All too often, people head into timeshare contracts without truly knowing what they’re getting into, only to regret their decision further down the line.
This is usually down to the ‘hard sell’ approach taken by many timeshare salespeople, including the offering of various free gifts and pressurised presentation environments.
Even for those who think they know what they’re getting into, many suddenly realise that a timeshare isn’t for them once they realise the many fees and assessment charges which they have to pay once they’ve signed.
With that in mind, we’re going to take a look at three ways in which you can legally exit your timeshare.
Exit during the cooling off period
All timeshare contracts should provide you with a cancellation (or ‘cooling off’) period, during which you can cancel the contract completely, which is ideal if you’ve come to quite a quick realisation.
To terminate the contract, you’ll need to provide notice to the timeshare company in writing, including all the important information such as your own personal and contact details, a description of the timeshare, when it was purchased and a statement saying that you are cancelling the contract.
The contract should also provide specific details on how this letter/email should be delivered, so be sure to follow these to the letter.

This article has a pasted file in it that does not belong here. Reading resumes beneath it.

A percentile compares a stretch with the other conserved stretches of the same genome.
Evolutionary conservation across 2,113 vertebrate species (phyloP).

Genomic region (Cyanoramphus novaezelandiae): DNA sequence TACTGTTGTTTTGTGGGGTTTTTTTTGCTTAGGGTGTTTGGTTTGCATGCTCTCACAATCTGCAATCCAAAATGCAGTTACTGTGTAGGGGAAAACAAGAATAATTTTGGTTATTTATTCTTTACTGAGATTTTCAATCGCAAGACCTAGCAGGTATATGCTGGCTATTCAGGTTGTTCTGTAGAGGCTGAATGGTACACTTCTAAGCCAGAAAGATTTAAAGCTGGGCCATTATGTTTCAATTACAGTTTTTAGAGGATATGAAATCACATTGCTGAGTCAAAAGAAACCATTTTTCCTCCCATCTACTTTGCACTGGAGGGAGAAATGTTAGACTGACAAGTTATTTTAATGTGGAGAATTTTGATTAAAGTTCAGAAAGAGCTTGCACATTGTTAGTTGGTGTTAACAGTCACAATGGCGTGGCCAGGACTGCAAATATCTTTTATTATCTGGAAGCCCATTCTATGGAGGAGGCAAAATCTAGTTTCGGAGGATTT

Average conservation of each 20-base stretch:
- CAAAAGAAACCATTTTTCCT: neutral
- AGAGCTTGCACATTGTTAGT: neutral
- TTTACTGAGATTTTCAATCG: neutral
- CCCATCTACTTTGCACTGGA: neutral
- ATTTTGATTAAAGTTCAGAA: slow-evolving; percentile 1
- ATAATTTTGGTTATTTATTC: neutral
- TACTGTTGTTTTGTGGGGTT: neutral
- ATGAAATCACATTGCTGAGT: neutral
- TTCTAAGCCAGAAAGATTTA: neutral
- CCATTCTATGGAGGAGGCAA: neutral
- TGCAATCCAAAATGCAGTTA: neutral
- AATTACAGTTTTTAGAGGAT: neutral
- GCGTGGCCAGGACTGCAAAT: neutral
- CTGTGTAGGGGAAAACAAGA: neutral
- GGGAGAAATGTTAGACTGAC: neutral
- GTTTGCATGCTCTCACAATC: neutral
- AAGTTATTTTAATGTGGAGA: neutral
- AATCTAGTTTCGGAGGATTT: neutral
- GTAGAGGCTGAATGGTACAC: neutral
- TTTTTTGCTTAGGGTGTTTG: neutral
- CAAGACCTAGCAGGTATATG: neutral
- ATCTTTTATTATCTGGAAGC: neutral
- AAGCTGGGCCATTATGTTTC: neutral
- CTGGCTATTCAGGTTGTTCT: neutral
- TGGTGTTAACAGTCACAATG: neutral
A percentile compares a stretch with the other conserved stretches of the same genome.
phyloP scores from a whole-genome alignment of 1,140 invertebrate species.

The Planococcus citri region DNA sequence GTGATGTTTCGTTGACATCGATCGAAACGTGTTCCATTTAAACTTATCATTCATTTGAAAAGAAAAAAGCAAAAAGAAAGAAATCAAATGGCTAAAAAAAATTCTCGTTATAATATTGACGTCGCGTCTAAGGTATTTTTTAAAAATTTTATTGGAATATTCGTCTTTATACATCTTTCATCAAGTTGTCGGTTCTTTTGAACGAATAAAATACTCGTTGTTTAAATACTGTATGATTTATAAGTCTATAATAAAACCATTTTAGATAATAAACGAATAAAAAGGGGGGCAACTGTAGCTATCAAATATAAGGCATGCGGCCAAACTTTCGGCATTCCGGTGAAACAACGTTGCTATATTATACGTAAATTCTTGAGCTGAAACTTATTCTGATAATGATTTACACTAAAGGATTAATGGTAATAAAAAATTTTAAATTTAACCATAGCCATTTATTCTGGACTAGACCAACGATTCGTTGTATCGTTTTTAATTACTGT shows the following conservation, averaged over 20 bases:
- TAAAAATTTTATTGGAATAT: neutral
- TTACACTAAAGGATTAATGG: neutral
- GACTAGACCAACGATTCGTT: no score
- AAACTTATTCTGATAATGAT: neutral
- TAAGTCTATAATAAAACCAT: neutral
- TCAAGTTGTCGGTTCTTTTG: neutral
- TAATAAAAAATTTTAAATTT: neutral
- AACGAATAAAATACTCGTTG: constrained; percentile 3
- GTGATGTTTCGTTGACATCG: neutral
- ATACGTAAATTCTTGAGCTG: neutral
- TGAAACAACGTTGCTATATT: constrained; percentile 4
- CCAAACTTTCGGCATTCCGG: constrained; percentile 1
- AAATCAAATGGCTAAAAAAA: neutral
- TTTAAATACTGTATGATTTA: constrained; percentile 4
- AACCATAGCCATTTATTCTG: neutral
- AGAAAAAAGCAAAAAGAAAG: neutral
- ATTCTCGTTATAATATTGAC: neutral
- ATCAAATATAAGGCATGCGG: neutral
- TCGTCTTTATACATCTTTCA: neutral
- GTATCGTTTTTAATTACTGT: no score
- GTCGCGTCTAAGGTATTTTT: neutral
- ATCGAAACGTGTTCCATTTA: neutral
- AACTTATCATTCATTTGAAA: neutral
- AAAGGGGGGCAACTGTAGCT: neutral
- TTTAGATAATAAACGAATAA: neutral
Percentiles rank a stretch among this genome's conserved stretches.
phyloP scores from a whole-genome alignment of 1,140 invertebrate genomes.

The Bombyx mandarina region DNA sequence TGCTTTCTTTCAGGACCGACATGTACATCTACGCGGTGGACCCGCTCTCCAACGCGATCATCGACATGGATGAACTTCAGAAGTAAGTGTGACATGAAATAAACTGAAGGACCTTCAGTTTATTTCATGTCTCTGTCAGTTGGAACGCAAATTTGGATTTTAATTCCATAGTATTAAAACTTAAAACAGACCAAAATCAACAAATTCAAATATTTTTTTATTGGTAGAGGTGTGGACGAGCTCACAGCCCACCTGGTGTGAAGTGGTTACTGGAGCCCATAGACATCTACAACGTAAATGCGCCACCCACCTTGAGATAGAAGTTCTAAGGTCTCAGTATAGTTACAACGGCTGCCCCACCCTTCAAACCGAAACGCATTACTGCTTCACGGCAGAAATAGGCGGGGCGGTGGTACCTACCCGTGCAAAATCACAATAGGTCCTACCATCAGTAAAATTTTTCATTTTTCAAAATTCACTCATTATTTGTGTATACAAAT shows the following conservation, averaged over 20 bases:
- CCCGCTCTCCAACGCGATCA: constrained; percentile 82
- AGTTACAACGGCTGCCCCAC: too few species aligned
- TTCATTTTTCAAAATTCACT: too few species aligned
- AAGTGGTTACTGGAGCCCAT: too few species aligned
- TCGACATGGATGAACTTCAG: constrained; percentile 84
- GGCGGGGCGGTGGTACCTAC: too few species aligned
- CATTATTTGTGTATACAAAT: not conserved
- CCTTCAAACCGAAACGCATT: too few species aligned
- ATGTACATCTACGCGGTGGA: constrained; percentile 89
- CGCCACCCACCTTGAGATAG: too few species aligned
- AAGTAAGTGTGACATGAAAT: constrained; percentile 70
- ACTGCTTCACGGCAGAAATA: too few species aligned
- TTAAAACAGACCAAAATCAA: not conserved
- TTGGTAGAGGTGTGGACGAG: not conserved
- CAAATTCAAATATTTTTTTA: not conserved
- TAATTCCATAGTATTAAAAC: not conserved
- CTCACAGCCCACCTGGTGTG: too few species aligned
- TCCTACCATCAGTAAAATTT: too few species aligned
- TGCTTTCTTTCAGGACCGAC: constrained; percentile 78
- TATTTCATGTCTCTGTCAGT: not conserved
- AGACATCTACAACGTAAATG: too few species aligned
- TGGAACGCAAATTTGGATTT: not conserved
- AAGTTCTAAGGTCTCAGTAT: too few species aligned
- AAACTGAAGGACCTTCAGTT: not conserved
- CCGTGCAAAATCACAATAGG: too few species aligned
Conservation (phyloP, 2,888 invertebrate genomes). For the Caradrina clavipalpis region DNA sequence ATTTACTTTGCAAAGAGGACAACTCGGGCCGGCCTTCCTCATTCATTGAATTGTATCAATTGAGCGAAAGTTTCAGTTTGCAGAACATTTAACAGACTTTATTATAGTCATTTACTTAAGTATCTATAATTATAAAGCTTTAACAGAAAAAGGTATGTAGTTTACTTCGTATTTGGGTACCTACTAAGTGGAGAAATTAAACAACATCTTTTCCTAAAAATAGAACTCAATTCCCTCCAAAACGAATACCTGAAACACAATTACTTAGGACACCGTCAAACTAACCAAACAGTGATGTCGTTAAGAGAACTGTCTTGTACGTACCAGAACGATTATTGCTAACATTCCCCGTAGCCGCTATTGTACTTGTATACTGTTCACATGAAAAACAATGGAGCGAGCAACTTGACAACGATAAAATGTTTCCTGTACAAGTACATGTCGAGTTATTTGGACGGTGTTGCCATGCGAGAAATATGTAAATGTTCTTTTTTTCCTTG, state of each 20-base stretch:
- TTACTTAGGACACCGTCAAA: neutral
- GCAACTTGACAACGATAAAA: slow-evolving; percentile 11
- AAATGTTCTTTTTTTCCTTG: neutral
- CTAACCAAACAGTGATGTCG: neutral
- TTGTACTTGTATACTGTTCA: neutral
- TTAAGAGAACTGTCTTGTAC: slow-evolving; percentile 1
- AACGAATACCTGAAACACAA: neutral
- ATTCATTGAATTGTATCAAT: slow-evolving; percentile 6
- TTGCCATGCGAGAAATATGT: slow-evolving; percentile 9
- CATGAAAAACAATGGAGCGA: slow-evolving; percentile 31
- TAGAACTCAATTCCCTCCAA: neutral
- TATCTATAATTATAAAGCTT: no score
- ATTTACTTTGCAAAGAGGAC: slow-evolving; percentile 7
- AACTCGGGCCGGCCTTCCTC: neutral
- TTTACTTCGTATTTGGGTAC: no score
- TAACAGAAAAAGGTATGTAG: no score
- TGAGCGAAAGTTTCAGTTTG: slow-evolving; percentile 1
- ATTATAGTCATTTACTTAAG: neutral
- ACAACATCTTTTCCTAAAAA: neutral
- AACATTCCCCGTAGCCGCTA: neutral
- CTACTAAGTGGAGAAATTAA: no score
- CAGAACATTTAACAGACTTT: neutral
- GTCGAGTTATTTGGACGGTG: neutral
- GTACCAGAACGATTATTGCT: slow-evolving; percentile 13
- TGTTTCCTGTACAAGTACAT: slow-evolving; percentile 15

Bear in mind that if the contract doesn’t contain a cancellation period, this could be ground for cancellation in itself, as this should be provided.
Seek legal advice
If your cancellation date has expired, then don’t fear, as despite what the timeshare companies may tell you, there are still ways in which you can terminate the contract, as long as you feel you have been mis-sold the property, or unfairly pressured into committing to it.
While timeshare consumer laws can be complex, there are groups such as the Timeshare Consumer Association who exist to help people in these situations, with a detailed knowledge of this niche area of the law.
There are a number of reasons you may be able to legally terminate a timeshare contract, and usually refer to deceptive, unfair or fraudulent sales tactics,
You may hear terms such as ‘in perpetuity’ and ‘no cancellation’ regarding timeshare contracts, but this isn’t the case.
As you can see in this article from the Telegraph, there have been a number of cases which have ruled that such clauses are null and void and that those who have been stuck in then have been released and even granted refunds.
Sell the Timeshare
While it might seem straightforward to sell your timeshare on to somebody else, unfortunately, it’s rarely anything but.
There are far more people trying to sell timeshares than there are looking to buy, and as such, it can be a real struggle.
Even if you do manage to sell the property it will likely be at a big loss, with this article from ThisIsMoney.co.uk claiming that some struggle to sell for as little as 99p!
You may even have to consider gifting the timeshare to a friend or relative (in which case at least you can still enjoy using it) or donating it to a charity, simply to free yourself of the fees that you’re tied into, although this will be a last resort.